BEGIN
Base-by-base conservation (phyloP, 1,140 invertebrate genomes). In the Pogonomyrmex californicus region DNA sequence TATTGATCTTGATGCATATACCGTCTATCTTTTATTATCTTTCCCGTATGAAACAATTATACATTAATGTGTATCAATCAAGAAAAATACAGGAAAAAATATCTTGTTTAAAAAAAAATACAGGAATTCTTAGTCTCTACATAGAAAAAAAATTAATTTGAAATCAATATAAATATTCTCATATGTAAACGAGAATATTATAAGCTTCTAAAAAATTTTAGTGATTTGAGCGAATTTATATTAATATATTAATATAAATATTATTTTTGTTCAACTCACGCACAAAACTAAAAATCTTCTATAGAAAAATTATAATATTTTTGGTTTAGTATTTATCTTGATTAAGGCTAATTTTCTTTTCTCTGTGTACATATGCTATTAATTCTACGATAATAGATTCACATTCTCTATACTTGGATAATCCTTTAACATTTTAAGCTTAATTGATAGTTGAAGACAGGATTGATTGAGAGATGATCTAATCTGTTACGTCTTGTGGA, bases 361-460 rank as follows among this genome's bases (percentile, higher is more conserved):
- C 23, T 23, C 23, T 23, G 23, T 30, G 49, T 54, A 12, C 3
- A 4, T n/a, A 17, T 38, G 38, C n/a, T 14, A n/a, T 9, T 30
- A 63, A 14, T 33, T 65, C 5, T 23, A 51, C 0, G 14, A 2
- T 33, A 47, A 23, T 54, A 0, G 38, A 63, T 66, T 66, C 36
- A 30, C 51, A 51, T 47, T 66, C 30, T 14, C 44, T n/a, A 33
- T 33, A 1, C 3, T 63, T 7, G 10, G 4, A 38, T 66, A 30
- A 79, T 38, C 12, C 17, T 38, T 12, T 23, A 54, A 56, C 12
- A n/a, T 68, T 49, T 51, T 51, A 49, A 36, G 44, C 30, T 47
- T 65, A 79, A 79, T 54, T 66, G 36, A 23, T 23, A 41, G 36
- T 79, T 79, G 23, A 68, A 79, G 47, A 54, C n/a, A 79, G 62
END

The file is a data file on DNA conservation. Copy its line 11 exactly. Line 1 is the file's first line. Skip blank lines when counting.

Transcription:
- T 79, T 79, G 23, A 68, A 79, G 47, A 54, C n/a, A 79, G 62